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It is a testament to the film’s subtle brilliance that it can even draw a response from the audience given the simplistic approach it uses. Affleck spends much of the runtime underneath a sheet with the only available forms of expression being minor head nods and a limited range of motion. Mara in her limited time on screen is also able to emote with little at her disposal projecting her feelings with just a glance. Neither performance will garner accolades simply because it will be overshadowed by more expressive roles but what they accomplish here should not be overlooked. Aided by Daniel Hart’s score and the mixing of ambient sounds, this is one of the quietest films of the year though it will leave as large an impression (if not larger) than even the loudest, most flamboyant films.

Many critics and supporters alike will point to a lengthy speech made midway through the movie where a party goer (Will Oldham) expresses nihilistic views on human existence as the movie’s central thesis. He suggests that over time, even the greatest visionaries will be forgotten, be it, Beethoven, Walt Disney or otherwise, that no one human’s legacy will withstand the test of time. It is a view that Lowery seems to promote as the film progresses but behind the obvious surface interpretation lies a deeper (more optimistic) view as well.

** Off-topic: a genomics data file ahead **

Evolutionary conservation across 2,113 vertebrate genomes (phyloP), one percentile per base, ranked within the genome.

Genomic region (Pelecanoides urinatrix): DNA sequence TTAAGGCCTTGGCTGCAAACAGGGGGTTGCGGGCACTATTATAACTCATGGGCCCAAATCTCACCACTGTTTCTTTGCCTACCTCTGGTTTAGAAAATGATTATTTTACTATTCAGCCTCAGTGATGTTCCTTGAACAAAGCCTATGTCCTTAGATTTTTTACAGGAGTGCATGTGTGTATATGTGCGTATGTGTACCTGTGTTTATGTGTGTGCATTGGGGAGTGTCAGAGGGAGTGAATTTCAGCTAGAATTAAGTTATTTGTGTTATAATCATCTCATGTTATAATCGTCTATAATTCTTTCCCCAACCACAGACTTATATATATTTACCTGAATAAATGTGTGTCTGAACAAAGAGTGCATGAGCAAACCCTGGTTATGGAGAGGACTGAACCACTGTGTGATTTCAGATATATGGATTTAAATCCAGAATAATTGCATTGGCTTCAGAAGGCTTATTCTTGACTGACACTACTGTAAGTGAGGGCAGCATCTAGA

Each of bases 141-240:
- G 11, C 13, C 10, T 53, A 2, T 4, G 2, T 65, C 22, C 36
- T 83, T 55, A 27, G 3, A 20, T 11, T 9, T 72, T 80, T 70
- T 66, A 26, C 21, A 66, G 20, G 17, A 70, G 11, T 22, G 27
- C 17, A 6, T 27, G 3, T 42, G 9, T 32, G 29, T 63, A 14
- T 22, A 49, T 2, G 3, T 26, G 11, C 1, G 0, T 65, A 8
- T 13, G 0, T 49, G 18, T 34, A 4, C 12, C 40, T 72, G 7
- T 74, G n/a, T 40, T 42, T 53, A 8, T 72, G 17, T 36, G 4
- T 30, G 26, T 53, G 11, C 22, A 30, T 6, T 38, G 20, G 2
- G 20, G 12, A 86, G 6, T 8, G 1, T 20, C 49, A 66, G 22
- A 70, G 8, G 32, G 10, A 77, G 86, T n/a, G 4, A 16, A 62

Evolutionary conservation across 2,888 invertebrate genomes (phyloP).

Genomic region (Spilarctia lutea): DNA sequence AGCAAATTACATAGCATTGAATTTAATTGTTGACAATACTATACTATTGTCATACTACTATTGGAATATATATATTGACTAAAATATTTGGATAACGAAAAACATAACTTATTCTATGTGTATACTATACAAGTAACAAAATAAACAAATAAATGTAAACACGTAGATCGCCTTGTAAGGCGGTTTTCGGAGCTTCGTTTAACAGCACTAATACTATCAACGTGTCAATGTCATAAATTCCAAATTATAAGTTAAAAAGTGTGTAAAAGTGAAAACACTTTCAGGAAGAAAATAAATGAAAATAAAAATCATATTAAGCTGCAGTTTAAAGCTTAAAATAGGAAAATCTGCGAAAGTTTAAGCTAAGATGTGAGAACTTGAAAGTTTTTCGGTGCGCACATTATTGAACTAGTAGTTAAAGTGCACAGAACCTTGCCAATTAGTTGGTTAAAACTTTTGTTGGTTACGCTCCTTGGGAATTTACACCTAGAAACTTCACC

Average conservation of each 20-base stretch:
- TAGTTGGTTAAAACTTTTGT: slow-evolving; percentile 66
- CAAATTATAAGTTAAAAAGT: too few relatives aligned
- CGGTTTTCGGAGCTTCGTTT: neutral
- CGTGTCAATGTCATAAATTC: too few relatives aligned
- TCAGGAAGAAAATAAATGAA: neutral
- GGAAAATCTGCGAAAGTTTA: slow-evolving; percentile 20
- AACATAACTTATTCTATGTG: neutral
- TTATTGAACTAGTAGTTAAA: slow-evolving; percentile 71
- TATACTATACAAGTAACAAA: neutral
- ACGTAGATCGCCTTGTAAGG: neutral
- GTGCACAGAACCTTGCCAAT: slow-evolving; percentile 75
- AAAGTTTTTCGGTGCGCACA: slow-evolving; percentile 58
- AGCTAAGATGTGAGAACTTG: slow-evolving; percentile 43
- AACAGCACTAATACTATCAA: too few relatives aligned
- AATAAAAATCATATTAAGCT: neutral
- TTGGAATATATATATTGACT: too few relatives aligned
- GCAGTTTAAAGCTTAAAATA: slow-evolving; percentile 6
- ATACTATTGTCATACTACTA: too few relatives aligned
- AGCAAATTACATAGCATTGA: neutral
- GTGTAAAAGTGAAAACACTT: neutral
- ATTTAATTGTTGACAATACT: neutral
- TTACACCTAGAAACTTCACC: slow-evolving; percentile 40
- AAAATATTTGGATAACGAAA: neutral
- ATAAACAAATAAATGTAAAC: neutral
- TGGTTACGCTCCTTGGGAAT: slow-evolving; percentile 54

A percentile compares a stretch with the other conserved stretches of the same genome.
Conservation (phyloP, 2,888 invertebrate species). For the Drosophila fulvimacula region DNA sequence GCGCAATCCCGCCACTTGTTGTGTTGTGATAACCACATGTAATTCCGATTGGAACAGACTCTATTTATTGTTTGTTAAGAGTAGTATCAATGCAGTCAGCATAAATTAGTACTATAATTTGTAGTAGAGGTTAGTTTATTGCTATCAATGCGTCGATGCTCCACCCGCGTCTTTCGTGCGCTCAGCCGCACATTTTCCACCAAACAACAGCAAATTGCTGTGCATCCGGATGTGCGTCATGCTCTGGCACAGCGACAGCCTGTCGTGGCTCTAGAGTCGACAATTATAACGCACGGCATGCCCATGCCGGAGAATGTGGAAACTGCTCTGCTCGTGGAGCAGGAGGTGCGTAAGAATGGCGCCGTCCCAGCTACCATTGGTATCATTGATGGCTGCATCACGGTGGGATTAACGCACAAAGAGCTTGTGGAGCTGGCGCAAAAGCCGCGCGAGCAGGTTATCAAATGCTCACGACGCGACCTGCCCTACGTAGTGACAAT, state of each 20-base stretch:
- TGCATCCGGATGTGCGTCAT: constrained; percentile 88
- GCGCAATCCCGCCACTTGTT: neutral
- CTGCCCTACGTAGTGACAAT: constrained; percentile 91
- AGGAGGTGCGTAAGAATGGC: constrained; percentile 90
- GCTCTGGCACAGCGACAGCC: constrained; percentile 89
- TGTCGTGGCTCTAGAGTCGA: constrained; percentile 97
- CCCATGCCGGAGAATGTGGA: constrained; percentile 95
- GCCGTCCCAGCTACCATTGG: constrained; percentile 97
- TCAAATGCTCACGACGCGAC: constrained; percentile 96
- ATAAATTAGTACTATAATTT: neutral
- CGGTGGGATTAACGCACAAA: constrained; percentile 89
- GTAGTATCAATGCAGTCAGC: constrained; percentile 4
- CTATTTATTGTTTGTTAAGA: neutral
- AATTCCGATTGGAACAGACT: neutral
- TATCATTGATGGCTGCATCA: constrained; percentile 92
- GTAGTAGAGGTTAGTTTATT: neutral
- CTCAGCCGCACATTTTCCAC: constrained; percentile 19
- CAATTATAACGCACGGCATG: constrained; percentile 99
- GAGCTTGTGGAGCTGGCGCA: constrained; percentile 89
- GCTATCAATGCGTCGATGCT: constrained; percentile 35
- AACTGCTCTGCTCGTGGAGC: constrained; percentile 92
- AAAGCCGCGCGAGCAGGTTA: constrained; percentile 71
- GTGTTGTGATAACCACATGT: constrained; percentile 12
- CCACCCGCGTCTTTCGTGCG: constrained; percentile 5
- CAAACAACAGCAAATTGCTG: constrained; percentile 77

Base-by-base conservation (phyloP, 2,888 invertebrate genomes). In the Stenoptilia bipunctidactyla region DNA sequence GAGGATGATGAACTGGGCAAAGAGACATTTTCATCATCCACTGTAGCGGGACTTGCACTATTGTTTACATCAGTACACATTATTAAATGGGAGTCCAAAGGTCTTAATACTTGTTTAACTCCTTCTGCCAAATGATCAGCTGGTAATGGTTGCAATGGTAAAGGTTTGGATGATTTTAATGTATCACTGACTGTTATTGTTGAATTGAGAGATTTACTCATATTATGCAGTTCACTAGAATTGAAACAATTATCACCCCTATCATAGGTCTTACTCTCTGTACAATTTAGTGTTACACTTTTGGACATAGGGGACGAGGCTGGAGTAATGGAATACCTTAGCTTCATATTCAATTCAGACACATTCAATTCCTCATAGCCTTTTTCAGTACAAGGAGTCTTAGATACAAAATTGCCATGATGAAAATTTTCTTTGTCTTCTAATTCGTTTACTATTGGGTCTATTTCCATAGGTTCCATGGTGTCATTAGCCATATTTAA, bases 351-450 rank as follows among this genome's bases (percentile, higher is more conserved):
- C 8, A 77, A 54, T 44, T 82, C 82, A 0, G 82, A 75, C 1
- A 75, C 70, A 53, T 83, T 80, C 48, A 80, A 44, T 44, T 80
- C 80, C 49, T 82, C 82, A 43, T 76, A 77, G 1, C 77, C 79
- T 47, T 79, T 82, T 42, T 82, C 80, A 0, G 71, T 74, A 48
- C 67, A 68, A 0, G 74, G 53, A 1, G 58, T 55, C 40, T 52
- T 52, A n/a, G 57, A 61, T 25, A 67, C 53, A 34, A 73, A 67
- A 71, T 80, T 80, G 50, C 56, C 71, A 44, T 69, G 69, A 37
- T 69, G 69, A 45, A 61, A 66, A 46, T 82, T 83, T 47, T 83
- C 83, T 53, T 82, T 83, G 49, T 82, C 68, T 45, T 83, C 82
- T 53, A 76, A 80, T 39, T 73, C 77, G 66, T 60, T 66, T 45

While it’s true that in the macro sense (every individual is but a drop in the ocean in the grand scheme of things) the significance of our lives cannot be understated. Though our legacies may not resonate beyond a small subsection in the vastness of history, they do carry far further than our physical lifespan and in ways we are entirely unaware of.

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In a society where “Ghosting” (the act of suddenly disappearing on a person after a period of continuous contact)  and the need for instant gratification is prevalent, a film like A Ghost Story holds relevance. It places emphasis on the minuscule moments that we take for granted like the sleeping (and waking up) next to the one you love or the celebration of holidays with your family. It reminds us of the permanence of time amidst these fleeting seemingly insignificant moments.

Reminding us that while many of us have “ghosts” in our lives (or may have even “ghosted” others) the imprints left by these people remain. You can delete all physical traces of someone from your life, move on physically and emotionally but every time that song comes on or every time you pass that spot where that memory occurred, there is a trigger (however brief) that reminds us of that person. Like Affleck’s ghost, our presence remains, our legacies forever tied to the lives of the people we have impacted – lasting far longer than our physical selves ever could.

Cinematic excellence is marked by a lot of things, technical achievements, immersive stories, meaningful connections and in many ways, A Ghost Story accomplishes these checkpoints in its own unique way but above all else this movie made me think. Polarizing as it might be, this is perhaps its greatest accomplishment. A haunting reminder of the fragility and beauty of life.

Nate Lam
Nate Lam
Editor-in-chief of Before The Cyborgs. Part-time filmmaker and occasional short story author. One day he hopes to be as cool as Bill Murray.